Stockdale's Edition of Shakespeare; Including, in One Volume, the Whole of His Dramatic Works with Explanatory Notes Compiled from Various Commentator

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General Books, 2012 - 982 pages
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This historic book may have numerous typos and missing text. Purchasers can download a free scanned copy of the original book (without typos) from the publisher. Not indexed. Not illustrated. 1784 Excerpt: ...occasions and causes why and wherefore in all things: I will tell you, as my friend, captain. Uovver; the rascally, scald, peggarly, lowsy, pragging knave, Piltol, --which you and yourself, and all the 'oi Id, know to be no pet ter than a fellow, look you now, of no merits--he is come to me, and pangs me pread and salt yesterday, look you, and pid me eat my leek: it was in a place where I could not precd no conten vith him; but 1 will bo so pold as to wear it you lhall eat. F/o. 'Tis no matter for his swellings, nor his turkey-cocks.--Got pless you, antient Fitful 1 you scurvy, lowly knave, Got pless you! Fiji. Ha' ait thou Bedlam: doit thou tldrst, base Trojan, To have me fold up Parca's fatal web +.' Hence! 1 am qualmish at the smell of leek. Flu. 1 peseech you heartily, scurvy, lowly knave, lit iny desires, and my request, and my petitions, to eat, look you, this leek; because, look you, you do not love it, nor your affections, and your appetites, and your digestions, does not agree with it, I would desire you to eat it. Fiji. Not for CauwaiLider, and all his goats. hltt. There isone oat for you. Will jiiiku him. you he so gout, scald knave, as eat it? Fiji. Base Trojan, thou shalt die. Flu. You fay very true, scald knave, when Got's will is: I will desire you to live in the mean time, and eat your victuals; come, there is lance for ir.--: --_Sinlui /jiff/. You call'd me yesterday, mountain-squire; but I will make you to-day a squire of low degree I pray you fall to j if you can muck a leek, you can eat a leek. him. Gow. Enough, captain; you have 6 astonish'! Flu. 1 say, 1 will make him eat some part of my leek, or 1 will peat his pate four days: --I'ite, I pray you; it i Root for your green wound, and your pioody coxemib. Fiji. Must 1 bite ) Flu. Yes...

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About the author (2012)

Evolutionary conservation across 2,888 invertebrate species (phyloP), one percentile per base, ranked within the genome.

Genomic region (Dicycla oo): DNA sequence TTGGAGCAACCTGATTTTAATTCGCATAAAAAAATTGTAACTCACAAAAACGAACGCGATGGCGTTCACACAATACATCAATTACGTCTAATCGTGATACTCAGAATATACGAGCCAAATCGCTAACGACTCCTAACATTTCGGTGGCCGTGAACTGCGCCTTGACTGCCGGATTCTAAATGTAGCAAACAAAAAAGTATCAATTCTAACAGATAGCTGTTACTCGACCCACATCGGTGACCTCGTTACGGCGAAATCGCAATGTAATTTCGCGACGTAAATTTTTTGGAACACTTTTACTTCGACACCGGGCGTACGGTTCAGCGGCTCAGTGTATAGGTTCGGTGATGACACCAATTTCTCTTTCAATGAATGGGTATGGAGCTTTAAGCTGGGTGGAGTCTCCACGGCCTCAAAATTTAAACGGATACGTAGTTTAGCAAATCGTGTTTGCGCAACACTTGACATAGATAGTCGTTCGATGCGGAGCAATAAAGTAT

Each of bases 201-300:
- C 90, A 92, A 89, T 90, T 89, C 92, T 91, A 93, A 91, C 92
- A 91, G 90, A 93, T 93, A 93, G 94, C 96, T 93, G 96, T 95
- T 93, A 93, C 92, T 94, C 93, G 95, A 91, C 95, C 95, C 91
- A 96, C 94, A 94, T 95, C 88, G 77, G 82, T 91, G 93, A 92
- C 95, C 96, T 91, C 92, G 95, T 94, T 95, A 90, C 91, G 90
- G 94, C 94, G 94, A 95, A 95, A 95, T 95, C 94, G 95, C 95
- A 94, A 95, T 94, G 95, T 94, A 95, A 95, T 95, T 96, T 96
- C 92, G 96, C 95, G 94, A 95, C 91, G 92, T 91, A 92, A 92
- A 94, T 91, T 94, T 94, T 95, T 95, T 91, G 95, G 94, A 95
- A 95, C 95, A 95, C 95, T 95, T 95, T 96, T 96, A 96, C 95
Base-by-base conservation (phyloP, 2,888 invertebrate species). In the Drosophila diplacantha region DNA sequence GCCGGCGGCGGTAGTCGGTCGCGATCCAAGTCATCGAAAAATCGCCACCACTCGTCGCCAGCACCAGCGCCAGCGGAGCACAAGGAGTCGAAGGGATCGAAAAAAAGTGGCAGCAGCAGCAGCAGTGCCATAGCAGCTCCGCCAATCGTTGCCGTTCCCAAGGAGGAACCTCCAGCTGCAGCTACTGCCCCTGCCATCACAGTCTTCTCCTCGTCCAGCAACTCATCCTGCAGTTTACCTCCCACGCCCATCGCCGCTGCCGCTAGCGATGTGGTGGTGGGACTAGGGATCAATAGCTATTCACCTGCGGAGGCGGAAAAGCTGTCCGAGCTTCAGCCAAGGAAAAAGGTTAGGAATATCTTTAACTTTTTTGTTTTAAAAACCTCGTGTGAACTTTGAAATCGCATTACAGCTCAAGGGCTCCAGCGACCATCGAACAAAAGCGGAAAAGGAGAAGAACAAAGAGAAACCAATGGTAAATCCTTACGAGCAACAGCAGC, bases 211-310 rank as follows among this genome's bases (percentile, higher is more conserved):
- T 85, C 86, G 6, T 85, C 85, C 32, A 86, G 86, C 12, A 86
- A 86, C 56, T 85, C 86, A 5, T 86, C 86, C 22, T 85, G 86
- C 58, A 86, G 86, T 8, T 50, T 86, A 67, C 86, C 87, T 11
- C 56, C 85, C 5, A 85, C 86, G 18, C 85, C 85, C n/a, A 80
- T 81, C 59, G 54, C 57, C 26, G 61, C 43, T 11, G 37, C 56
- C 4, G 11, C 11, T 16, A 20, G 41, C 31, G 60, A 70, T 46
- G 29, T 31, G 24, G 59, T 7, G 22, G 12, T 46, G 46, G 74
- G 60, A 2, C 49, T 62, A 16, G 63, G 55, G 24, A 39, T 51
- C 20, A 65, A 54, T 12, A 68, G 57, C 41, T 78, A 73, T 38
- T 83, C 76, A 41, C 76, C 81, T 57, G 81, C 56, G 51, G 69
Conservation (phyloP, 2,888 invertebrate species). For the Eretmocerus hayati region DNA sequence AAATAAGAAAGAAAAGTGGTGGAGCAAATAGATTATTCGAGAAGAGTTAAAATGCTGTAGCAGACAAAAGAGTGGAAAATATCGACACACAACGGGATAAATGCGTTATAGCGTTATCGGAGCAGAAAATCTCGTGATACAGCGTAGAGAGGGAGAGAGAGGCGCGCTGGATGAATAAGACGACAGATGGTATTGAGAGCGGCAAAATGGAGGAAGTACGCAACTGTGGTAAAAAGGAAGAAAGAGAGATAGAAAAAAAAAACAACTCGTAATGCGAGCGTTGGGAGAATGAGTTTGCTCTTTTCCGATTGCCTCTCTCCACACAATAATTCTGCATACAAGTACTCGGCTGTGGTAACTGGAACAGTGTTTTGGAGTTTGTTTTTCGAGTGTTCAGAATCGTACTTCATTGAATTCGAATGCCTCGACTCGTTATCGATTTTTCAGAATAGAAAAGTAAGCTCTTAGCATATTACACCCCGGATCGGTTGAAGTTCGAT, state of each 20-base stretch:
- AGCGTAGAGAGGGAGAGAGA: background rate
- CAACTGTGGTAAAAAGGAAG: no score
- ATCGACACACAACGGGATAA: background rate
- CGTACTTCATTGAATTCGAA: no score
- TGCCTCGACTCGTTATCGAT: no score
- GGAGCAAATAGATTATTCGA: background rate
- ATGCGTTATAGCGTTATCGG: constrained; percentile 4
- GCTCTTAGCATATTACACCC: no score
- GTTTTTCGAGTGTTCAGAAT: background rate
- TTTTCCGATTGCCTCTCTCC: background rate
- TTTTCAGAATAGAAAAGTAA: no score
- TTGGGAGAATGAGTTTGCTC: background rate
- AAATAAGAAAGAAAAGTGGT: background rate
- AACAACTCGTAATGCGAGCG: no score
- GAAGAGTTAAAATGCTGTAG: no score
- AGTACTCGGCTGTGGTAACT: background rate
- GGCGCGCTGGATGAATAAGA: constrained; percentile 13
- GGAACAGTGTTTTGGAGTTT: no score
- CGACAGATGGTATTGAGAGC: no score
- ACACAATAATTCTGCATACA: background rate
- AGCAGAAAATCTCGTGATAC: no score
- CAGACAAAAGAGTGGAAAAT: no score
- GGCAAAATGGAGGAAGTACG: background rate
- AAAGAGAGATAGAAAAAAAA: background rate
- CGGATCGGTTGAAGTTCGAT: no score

William Shakespeare, 1564 - 1616 Although there are many myths and mysteries surrounding William Shakespeare, a great deal is actually known about his life. He was born in Stratford-Upon-Avon, son of John Shakespeare, a prosperous merchant and local politician and Mary Arden, who had the wealth to send their oldest son to Stratford Grammar School. At 18, Shakespeare married Anne Hathaway, the 27-year-old daughter of a local farmer, and they had their first daughter six months later. He probably developed an interest in theatre by watching plays performed by traveling players in Stratford while still in his youth. Some time before 1592, he left his family to take up residence in London, where he began acting and writing plays and poetry. By 1594 Shakespeare had become a member and part owner of an acting company called The Lord Chamberlain's Men, where he soon became the company's principal playwright. His plays enjoyed great popularity and high critical acclaim in the newly built Globe Theatre. It was through his popularity that the troupe gained the attention of the new king, James I, who appointed them the King's Players in 1603. Before retiring to Stratford in 1613, after the Globe burned down, he wrote more than three dozen plays (that we are sure of) and more than 150 sonnets. He was celebrated by Ben Jonson, one of the leading playwrights of the day, as a writer who would be "not for an age, but for all time," a prediction that has proved to be true. Today, Shakespeare towers over all other English writers and has few rivals in any language. His genius and creativity continue to astound scholars, and his plays continue to delight audiences. Many have served as the basis for operas, ballets, musical compositions, and films. While Jonson and other writers labored over their plays, Shakespeare seems to have had the ability to turn out work of exceptionally high caliber at an amazing speed. At the height of his career, he wrote an average of two plays a year as well as dozens of poems, songs, and possibly even verses for tombstones and heraldic shields, all while he continued to act in the plays performed by the Lord Chamberlain's Men. This staggering output is even more impressive when one considers its variety. Except for the English history plays, he never wrote the same kind of play twice. He seems to have had a good deal of fun in trying his hand at every kind of play. Shakespeare wrote 154 sonnets, all published on 1609, most of which were dedicated to his patron Henry Wriothsley, The Earl of Southhampton. He also wrote 13 comedies, 13 histories, 6 tragedies, and 4 tragecomedies. He died at Stratford-upon-Avon April 23, 1616, and was buried two days later on the grounds of Holy Trinity Church in Stratford. His cause of death was unknown, but it is surmised that he knew he was dying.

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